Gingerbread is Overrated

Recently, I went to Trader Joe’s. It’s one of my favorite places to grocery shop, and their food usually never disappoints. While browsing the produce section, an employee offered me a cookie to taste. One bite in and probably for the first time at Trader Joe’s, I was thoroughly disappointed. I realized that the container said gingerbread cookies. That’s when I knew that gingerbread should be reserved for building houses. It’s weirdly spicy for a dessert, it kind of tastes like a cough drop, and the texture is akin to an extremely dry and stale shortbread cookie. But for some reason, every holiday season, the dessert we end up seeing is gingerbread. It’s like the winter version of pumpkin, except that people actually eat pumpkin.

Starbucks, of course, loves to capitalize on seasonal flavors. Their holiday menu includes a gingerbread latte and gingerbread loaf. But these items only seem to take a few characteristics of ginger flavored items and turn them into a watered down version. They taste mildly of ginger, and the spice makes you wish for a PSL instead. Ginger feels like the delinquent younger sibling that won’t ever measure up to Pumpkin, their perfect older sibling. When food strongly tastes of ginger it’s overwhelming, and when it’s watered down it doesn’t offer much. It’s a lose-lose situation. Compared to the fall months, the holidays can’t seem to hold their own in the food department. If someone doesn’t like pumpkin, there are tons of delicious apple products to enjoy. On the other hand, during the holidays, if you don’t like gingerbread, there’s not much to fall back on. Maybe peppermint or eggnog, but then again those two aren’t parituarly outstanding either. Although, the lackluster nature of gingerbread can’t be blamed entirely on the food itself. The most popular use of gingerbread is as a construction material. The stuff that companies try to pass of as “edible” is meant to be stand up on its own, so it doesn’t make for a great dessert.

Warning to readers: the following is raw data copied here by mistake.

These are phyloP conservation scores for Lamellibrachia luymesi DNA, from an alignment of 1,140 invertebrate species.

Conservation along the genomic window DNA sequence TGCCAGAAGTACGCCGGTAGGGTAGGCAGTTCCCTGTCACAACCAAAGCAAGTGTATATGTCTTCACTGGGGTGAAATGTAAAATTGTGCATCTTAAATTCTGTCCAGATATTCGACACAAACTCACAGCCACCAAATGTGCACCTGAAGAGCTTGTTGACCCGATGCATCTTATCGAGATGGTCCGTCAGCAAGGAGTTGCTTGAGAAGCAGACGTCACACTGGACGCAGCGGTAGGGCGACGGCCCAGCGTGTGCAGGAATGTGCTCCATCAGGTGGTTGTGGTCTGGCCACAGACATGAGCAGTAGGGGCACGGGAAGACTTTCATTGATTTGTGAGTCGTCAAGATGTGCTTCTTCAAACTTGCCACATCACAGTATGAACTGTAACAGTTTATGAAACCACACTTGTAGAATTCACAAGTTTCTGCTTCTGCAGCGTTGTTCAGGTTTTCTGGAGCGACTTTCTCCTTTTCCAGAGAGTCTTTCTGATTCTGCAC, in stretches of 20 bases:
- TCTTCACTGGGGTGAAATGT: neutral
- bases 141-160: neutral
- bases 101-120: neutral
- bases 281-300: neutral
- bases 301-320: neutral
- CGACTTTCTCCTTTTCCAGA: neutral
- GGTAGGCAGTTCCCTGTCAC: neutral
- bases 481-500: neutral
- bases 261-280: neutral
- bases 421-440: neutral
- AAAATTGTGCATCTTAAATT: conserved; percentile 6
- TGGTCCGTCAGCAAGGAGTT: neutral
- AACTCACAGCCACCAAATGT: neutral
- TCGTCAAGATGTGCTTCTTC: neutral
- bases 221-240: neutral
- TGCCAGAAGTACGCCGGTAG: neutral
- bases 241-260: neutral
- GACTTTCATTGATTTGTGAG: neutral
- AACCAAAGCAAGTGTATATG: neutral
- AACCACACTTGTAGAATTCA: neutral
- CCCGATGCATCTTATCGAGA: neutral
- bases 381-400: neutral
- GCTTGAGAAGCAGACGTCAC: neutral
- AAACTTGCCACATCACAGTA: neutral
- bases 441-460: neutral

The poor quality of the gingerbread found in kits have probably contributed to the bad reputation that it has. And maybe if more people had access to homemade gingerbread, it would have a bigger fan base. But even well made gingerbread ranks pretty low on my list of preferred desserts. There are so many options that are far better than gingerbread, which feels stale even when fresh out of the oven. Wouldn’t you want a rich chocolate chip cookie or a chewy, cinnamon snickerdoodle? Maybe I’ve yet to have great gingerbread, but for now it will be staying off my Christmas dinner table.

Allison Hong
Arts & Culture Editor

Graphic: Amelia Chen

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